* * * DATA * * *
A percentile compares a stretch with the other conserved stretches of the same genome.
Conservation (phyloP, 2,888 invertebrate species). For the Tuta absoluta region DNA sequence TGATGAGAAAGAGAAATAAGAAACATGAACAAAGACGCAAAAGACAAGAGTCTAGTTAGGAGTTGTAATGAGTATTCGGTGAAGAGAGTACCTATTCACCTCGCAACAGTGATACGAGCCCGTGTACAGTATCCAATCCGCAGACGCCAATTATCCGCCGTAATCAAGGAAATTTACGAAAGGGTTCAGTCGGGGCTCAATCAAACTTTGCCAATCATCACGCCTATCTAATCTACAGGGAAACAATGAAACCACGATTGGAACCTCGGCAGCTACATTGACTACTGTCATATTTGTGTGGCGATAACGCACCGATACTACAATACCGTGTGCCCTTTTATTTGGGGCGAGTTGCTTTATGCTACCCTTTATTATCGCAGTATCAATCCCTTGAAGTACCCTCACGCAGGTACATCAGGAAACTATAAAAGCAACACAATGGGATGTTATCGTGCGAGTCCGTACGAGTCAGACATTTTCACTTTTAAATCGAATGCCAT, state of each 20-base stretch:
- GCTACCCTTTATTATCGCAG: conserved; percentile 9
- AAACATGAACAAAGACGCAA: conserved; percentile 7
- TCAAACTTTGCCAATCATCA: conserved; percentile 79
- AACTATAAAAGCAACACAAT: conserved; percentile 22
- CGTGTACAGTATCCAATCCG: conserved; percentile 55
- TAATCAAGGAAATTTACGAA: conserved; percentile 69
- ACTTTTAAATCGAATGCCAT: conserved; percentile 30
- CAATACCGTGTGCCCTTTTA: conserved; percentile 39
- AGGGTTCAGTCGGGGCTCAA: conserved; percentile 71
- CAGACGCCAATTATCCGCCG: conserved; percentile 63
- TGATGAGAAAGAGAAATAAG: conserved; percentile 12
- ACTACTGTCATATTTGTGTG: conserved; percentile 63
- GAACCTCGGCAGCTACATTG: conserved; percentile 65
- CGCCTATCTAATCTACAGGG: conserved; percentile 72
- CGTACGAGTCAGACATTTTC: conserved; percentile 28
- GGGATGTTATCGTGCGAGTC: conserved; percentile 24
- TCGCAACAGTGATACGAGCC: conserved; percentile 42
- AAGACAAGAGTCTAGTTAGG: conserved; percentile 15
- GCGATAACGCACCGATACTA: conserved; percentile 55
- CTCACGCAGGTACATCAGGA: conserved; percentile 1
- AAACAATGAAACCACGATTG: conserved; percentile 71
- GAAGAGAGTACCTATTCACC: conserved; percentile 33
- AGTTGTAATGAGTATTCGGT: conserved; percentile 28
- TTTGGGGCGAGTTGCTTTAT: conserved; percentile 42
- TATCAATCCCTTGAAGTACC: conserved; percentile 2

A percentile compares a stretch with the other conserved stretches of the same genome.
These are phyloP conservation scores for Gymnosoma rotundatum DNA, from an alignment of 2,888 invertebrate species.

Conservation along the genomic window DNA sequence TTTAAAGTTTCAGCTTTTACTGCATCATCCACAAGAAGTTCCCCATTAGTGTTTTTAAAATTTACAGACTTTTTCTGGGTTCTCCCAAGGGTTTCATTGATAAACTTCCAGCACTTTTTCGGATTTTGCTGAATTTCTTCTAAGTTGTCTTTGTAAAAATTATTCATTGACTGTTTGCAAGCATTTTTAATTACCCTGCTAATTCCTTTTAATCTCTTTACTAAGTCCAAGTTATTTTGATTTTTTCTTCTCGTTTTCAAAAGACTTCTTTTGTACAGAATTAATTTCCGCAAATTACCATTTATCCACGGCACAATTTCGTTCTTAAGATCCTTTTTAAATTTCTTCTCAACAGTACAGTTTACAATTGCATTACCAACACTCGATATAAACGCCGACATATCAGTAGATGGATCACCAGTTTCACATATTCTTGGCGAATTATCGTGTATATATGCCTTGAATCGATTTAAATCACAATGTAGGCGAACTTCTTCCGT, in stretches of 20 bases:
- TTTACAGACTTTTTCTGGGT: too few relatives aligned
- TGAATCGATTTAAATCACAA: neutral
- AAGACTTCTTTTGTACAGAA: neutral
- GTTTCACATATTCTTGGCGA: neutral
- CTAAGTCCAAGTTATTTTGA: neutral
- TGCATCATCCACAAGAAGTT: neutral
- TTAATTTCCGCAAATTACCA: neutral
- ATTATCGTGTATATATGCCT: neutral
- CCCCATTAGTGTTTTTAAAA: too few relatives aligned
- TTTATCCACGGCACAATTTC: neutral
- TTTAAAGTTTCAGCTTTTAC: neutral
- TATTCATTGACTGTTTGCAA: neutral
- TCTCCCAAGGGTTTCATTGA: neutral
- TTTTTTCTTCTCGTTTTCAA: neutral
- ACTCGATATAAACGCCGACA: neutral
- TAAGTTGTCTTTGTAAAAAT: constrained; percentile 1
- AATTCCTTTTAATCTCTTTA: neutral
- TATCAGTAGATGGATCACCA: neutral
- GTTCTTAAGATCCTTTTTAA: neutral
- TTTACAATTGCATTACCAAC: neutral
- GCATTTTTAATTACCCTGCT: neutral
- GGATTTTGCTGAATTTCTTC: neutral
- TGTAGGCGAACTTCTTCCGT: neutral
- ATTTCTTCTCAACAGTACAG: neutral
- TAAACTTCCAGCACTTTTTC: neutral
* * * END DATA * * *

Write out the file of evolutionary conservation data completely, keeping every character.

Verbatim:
A percentile compares a stretch with the other conserved stretches of the same genome.
Conservation (phyloP, 2,888 invertebrate species). For the Tuta absoluta region DNA sequence TGATGAGAAAGAGAAATAAGAAACATGAACAAAGACGCAAAAGACAAGAGTCTAGTTAGGAGTTGTAATGAGTATTCGGTGAAGAGAGTACCTATTCACCTCGCAACAGTGATACGAGCCCGTGTACAGTATCCAATCCGCAGACGCCAATTATCCGCCGTAATCAAGGAAATTTACGAAAGGGTTCAGTCGGGGCTCAATCAAACTTTGCCAATCATCACGCCTATCTAATCTACAGGGAAACAATGAAACCACGATTGGAACCTCGGCAGCTACATTGACTACTGTCATATTTGTGTGGCGATAACGCACCGATACTACAATACCGTGTGCCCTTTTATTTGGGGCGAGTTGCTTTATGCTACCCTTTATTATCGCAGTATCAATCCCTTGAAGTACCCTCACGCAGGTACATCAGGAAACTATAAAAGCAACACAATGGGATGTTATCGTGCGAGTCCGTACGAGTCAGACATTTTCACTTTTAAATCGAATGCCAT, state of each 20-base stretch:
- GCTACCCTTTATTATCGCAG: conserved; percentile 9
- AAACATGAACAAAGACGCAA: conserved; percentile 7
- TCAAACTTTGCCAATCATCA: conserved; percentile 79
- AACTATAAAAGCAACACAAT: conserved; percentile 22
- CGTGTACAGTATCCAATCCG: conserved; percentile 55
- TAATCAAGGAAATTTACGAA: conserved; percentile 69
- ACTTTTAAATCGAATGCCAT: conserved; percentile 30
- CAATACCGTGTGCCCTTTTA: conserved; percentile 39
- AGGGTTCAGTCGGGGCTCAA: conserved; percentile 71
- CAGACGCCAATTATCCGCCG: conserved; percentile 63
- TGATGAGAAAGAGAAATAAG: conserved; percentile 12
- ACTACTGTCATATTTGTGTG: conserved; percentile 63
- GAACCTCGGCAGCTACATTG: conserved; percentile 65
- CGCCTATCTAATCTACAGGG: conserved; percentile 72
- CGTACGAGTCAGACATTTTC: conserved; percentile 28
- GGGATGTTATCGTGCGAGTC: conserved; percentile 24
- TCGCAACAGTGATACGAGCC: conserved; percentile 42
- AAGACAAGAGTCTAGTTAGG: conserved; percentile 15
- GCGATAACGCACCGATACTA: conserved; percentile 55
- CTCACGCAGGTACATCAGGA: conserved; percentile 1
- AAACAATGAAACCACGATTG: conserved; percentile 71
- GAAGAGAGTACCTATTCACC: conserved; percentile 33
- AGTTGTAATGAGTATTCGGT: conserved; percentile 28
- TTTGGGGCGAGTTGCTTTAT: conserved; percentile 42
- TATCAATCCCTTGAAGTACC: conserved; percentile 2

A percentile compares a stretch with the other conserved stretches of the same genome.
These are phyloP conservation scores for Gymnosoma rotundatum DNA, from an alignment of 2,888 invertebrate species.

Conservation along the genomic window DNA sequence TTTAAAGTTTCAGCTTTTACTGCATCATCCACAAGAAGTTCCCCATTAGTGTTTTTAAAATTTACAGACTTTTTCTGGGTTCTCCCAAGGGTTTCATTGATAAACTTCCAGCACTTTTTCGGATTTTGCTGAATTTCTTCTAAGTTGTCTTTGTAAAAATTATTCATTGACTGTTTGCAAGCATTTTTAATTACCCTGCTAATTCCTTTTAATCTCTTTACTAAGTCCAAGTTATTTTGATTTTTTCTTCTCGTTTTCAAAAGACTTCTTTTGTACAGAATTAATTTCCGCAAATTACCATTTATCCACGGCACAATTTCGTTCTTAAGATCCTTTTTAAATTTCTTCTCAACAGTACAGTTTACAATTGCATTACCAACACTCGATATAAACGCCGACATATCAGTAGATGGATCACCAGTTTCACATATTCTTGGCGAATTATCGTGTATATATGCCTTGAATCGATTTAAATCACAATGTAGGCGAACTTCTTCCGT, in stretches of 20 bases:
- TTTACAGACTTTTTCTGGGT: too few relatives aligned
- TGAATCGATTTAAATCACAA: neutral
- AAGACTTCTTTTGTACAGAA: neutral
- GTTTCACATATTCTTGGCGA: neutral
- CTAAGTCCAAGTTATTTTGA: neutral
- TGCATCATCCACAAGAAGTT: neutral
- TTAATTTCCGCAAATTACCA: neutral
- ATTATCGTGTATATATGCCT: neutral
- CCCCATTAGTGTTTTTAAAA: too few relatives aligned
- TTTATCCACGGCACAATTTC: neutral
- TTTAAAGTTTCAGCTTTTAC: neutral
- TATTCATTGACTGTTTGCAA: neutral
- TCTCCCAAGGGTTTCATTGA: neutral
- TTTTTTCTTCTCGTTTTCAA: neutral
- ACTCGATATAAACGCCGACA: neutral
- TAAGTTGTCTTTGTAAAAAT: constrained; percentile 1
- AATTCCTTTTAATCTCTTTA: neutral
- TATCAGTAGATGGATCACCA: neutral
- GTTCTTAAGATCCTTTTTAA: neutral
- TTTACAATTGCATTACCAAC: neutral
- GCATTTTTAATTACCCTGCT: neutral
- GGATTTTGCTGAATTTCTTC: neutral
- TGTAGGCGAACTTCTTCCGT: neutral
- ATTTCTTCTCAACAGTACAG: neutral
- TAAACTTCCAGCACTTTTTC: neutral